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June 9, 2014 Podcast

Listen to host Pat Sloan chat with guests Deb Luttrell, Rachel May, and Pat Meinecke on the American Patchwork & Quilting podcast.

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Deb Luttrell
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Rachel May
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Pat Meinecke

Listen to the podcast here.

Guest: Deb Luttrell of Stitchin' Heaven

Topics: quilt cruises

She says: "Usually on our seven day cruises, we have three days at sea. We have three teachers, we assign you a place (and we assign you with your friends so they're in your area together), and you never have to leave. And our teachers rotate to each class and do their teaching, but the sewing doesn't end at the end of class. We have a lot of quilters who want to sew, have gourmet food fed to them, they don't want to have to make their bed, and they want a little towel animal on their bed each night and have a chocolate on their pillow, and they just want to sew. They don't really care where we're going. A lot of our ladies don't even get off the ship."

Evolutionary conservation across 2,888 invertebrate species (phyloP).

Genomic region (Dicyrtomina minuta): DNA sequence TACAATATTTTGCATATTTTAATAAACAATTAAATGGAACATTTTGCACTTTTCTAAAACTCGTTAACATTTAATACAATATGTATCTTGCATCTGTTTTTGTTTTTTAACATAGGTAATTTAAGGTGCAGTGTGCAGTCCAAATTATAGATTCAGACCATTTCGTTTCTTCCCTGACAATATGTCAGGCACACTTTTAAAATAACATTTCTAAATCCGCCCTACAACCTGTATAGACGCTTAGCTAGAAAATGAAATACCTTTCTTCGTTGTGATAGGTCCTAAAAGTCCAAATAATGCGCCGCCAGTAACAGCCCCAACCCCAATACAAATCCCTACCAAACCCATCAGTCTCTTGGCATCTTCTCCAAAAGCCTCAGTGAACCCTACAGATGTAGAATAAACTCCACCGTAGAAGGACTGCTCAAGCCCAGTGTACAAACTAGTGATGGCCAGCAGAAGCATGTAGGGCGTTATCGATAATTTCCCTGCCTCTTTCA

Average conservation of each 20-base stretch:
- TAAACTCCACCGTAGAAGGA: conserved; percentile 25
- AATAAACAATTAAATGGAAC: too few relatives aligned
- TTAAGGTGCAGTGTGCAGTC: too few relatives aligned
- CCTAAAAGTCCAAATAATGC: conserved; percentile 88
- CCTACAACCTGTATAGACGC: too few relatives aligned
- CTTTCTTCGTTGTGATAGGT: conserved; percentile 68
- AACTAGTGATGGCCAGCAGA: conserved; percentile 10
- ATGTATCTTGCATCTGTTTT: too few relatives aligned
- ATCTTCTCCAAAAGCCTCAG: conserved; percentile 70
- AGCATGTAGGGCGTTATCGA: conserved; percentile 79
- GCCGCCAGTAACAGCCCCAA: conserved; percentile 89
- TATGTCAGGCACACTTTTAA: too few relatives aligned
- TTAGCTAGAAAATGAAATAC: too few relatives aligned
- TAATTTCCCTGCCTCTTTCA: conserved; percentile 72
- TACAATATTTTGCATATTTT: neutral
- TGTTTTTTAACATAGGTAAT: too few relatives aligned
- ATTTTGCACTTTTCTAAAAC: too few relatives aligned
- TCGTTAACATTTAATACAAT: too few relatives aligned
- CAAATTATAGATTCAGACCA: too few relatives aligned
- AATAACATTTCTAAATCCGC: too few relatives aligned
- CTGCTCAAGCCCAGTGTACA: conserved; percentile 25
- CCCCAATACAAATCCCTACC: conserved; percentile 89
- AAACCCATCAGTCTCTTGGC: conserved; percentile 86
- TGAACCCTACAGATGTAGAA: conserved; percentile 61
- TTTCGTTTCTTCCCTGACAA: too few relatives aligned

Visit stitchinheaven.com.

 

Guest: Rachel May of Quilting With a Modern Slant

Topics: modern quilts, quilting books

She says: "I had been quilting for 4 or 5 years and had joined the Boston Modern Quilt Guild. I was there when it started, so it was with a small group of maybe 10-12 women who helped found it. I was really excited about the friendships and the commnuity we had with each other, and I wanted to write about our friendships, our quilts, and what grew out of this shared love. So that was the origin of the book. In collaboration with the editors, they helped me shape the rhythm of the book and encouraged me to cut the parts into smaller and smaller pieces, so that I was including tips and tutorials, patterns, info about starting a shop -- that was all pieced together like a quilt."

Visit quiltingwithamodernslant.com.

 

Guest: Pat Meinecke of John C. Campbell Folk School

Topics: quilting retreat, quilt piecing tips

She says: "When instructions say mark a dot on each corner where seams intersect, instead of making a dot, I take my ruler and put it on the 1/4" line on the raw seam and just draw a straight line about an 1" long at each corner. And then I go to all four sides of each patch and where the lines intersect is where I want my needle to go down and where I want to match up those points on both sides."

Visit www.folkschool.org.

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